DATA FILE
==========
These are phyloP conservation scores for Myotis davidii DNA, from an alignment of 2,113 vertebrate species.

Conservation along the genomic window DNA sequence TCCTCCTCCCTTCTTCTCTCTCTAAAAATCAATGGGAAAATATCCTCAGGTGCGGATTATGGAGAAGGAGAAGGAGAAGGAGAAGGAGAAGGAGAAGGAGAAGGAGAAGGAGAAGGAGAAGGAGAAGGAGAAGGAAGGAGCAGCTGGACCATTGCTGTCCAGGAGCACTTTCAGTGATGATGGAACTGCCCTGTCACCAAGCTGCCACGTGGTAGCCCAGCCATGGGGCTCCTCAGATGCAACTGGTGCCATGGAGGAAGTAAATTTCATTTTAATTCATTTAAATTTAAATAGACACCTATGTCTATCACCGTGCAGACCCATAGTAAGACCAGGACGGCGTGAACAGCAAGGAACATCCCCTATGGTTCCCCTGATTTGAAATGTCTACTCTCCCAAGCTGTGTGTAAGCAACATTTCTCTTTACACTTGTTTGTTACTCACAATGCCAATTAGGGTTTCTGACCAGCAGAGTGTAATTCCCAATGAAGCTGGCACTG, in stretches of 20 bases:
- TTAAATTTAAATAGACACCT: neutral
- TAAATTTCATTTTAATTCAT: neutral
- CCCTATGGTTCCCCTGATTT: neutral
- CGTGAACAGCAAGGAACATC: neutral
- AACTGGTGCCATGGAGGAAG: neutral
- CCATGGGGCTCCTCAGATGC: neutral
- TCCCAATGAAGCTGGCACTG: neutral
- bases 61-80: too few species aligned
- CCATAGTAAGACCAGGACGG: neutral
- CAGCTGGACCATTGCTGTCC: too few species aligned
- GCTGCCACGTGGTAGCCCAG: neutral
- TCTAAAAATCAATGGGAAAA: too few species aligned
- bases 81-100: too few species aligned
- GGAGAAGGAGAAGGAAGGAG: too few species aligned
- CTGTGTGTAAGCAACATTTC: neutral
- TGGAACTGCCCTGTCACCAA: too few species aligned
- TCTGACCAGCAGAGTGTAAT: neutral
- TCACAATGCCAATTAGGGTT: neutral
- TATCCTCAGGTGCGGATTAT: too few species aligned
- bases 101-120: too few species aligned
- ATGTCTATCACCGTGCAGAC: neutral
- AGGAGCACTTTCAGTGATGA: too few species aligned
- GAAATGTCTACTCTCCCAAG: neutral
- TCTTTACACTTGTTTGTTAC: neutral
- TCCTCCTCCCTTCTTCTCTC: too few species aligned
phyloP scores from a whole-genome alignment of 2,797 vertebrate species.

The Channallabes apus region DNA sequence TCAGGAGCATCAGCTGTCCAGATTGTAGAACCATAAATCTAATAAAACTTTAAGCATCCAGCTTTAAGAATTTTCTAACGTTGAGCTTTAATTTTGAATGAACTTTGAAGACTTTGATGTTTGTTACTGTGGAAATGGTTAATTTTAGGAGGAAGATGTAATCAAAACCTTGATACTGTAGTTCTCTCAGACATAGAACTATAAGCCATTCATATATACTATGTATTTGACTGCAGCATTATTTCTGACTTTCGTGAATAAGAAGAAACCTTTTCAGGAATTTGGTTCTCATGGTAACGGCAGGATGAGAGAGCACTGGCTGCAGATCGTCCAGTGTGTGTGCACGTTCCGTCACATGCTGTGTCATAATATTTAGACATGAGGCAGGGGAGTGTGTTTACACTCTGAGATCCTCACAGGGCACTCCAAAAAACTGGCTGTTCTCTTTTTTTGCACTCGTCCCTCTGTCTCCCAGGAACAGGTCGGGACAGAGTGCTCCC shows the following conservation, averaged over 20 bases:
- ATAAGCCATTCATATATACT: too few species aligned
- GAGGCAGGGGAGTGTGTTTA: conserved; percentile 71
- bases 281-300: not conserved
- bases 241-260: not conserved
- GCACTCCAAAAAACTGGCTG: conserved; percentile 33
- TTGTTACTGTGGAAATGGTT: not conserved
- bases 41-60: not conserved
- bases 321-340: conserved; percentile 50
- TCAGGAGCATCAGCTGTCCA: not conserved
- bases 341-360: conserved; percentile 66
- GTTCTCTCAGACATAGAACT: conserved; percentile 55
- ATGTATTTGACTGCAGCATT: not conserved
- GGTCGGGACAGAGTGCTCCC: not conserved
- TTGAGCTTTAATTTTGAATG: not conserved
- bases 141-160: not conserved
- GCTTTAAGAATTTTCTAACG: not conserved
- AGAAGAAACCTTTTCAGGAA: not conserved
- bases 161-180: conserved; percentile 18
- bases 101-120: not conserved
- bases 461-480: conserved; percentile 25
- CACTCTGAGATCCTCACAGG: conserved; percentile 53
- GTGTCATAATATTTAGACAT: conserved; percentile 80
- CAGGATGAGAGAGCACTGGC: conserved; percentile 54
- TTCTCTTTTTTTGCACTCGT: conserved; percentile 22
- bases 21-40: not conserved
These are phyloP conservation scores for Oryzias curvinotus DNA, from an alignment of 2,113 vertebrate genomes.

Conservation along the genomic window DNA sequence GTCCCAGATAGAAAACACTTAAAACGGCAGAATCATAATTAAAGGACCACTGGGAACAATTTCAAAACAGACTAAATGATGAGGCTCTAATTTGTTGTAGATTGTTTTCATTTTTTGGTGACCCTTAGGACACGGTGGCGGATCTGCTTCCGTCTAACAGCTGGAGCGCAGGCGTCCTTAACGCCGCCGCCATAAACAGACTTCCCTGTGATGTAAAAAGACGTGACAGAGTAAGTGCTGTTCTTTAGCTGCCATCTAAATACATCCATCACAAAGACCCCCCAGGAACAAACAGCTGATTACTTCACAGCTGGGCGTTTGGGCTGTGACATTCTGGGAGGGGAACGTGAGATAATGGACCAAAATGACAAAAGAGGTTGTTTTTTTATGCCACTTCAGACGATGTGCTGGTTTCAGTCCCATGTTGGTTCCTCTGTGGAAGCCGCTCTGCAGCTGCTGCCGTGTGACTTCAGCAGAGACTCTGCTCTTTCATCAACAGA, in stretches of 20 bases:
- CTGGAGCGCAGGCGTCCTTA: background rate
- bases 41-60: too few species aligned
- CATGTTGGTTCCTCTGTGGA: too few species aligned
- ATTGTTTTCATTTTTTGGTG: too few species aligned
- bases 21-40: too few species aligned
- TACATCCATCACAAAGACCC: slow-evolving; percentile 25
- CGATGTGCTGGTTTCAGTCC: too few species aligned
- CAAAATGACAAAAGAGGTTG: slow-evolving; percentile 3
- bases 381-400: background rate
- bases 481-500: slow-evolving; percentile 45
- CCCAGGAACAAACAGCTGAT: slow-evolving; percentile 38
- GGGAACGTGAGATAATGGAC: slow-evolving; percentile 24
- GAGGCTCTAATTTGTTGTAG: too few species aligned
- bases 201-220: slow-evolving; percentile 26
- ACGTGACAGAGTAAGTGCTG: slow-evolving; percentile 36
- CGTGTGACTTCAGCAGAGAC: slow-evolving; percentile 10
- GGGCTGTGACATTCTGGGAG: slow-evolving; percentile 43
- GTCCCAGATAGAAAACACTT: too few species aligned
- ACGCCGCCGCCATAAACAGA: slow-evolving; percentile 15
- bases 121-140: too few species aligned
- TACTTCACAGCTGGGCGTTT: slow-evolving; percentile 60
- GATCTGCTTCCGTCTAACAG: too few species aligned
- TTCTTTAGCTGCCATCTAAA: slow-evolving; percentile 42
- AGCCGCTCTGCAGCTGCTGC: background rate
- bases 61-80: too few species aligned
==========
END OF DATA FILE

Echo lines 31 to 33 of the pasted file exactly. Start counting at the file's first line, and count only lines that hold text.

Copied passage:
- GAGGCAGGGGAGTGTGTTTA: conserved; percentile 71
- bases 281-300: not conserved
- bases 241-260: not conserved